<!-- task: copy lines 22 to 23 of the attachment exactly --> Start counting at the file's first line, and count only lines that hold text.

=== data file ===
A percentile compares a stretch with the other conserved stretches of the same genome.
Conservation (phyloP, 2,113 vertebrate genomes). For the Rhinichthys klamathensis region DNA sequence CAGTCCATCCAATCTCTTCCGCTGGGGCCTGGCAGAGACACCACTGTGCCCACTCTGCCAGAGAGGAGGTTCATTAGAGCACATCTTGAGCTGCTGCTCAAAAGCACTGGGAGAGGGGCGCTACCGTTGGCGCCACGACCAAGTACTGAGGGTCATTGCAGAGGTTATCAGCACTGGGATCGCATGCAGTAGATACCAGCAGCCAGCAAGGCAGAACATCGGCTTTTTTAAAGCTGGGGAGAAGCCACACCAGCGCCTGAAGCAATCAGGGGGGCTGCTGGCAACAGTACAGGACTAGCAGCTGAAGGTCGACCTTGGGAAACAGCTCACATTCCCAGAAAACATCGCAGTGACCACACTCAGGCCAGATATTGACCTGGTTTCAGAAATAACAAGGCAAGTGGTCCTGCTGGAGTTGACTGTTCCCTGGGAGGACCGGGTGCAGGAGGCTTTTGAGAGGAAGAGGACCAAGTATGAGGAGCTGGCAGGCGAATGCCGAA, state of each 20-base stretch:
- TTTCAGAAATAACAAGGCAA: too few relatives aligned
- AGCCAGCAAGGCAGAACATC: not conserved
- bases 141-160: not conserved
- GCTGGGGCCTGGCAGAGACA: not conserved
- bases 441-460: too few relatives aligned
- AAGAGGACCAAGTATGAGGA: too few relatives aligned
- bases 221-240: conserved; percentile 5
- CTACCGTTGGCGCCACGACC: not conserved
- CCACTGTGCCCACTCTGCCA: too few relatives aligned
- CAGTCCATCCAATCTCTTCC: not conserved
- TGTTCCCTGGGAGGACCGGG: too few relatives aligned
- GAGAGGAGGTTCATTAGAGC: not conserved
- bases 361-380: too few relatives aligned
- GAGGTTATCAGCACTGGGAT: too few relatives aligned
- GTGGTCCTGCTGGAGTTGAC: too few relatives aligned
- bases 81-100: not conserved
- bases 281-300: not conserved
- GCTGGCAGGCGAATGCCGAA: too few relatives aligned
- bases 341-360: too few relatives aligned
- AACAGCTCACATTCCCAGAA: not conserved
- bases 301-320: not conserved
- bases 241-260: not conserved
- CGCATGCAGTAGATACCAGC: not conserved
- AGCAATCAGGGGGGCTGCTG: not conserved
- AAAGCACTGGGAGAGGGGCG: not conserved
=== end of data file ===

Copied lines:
- AACAGCTCACATTCCCAGAA: not conserved
- bases 301-320: not conserved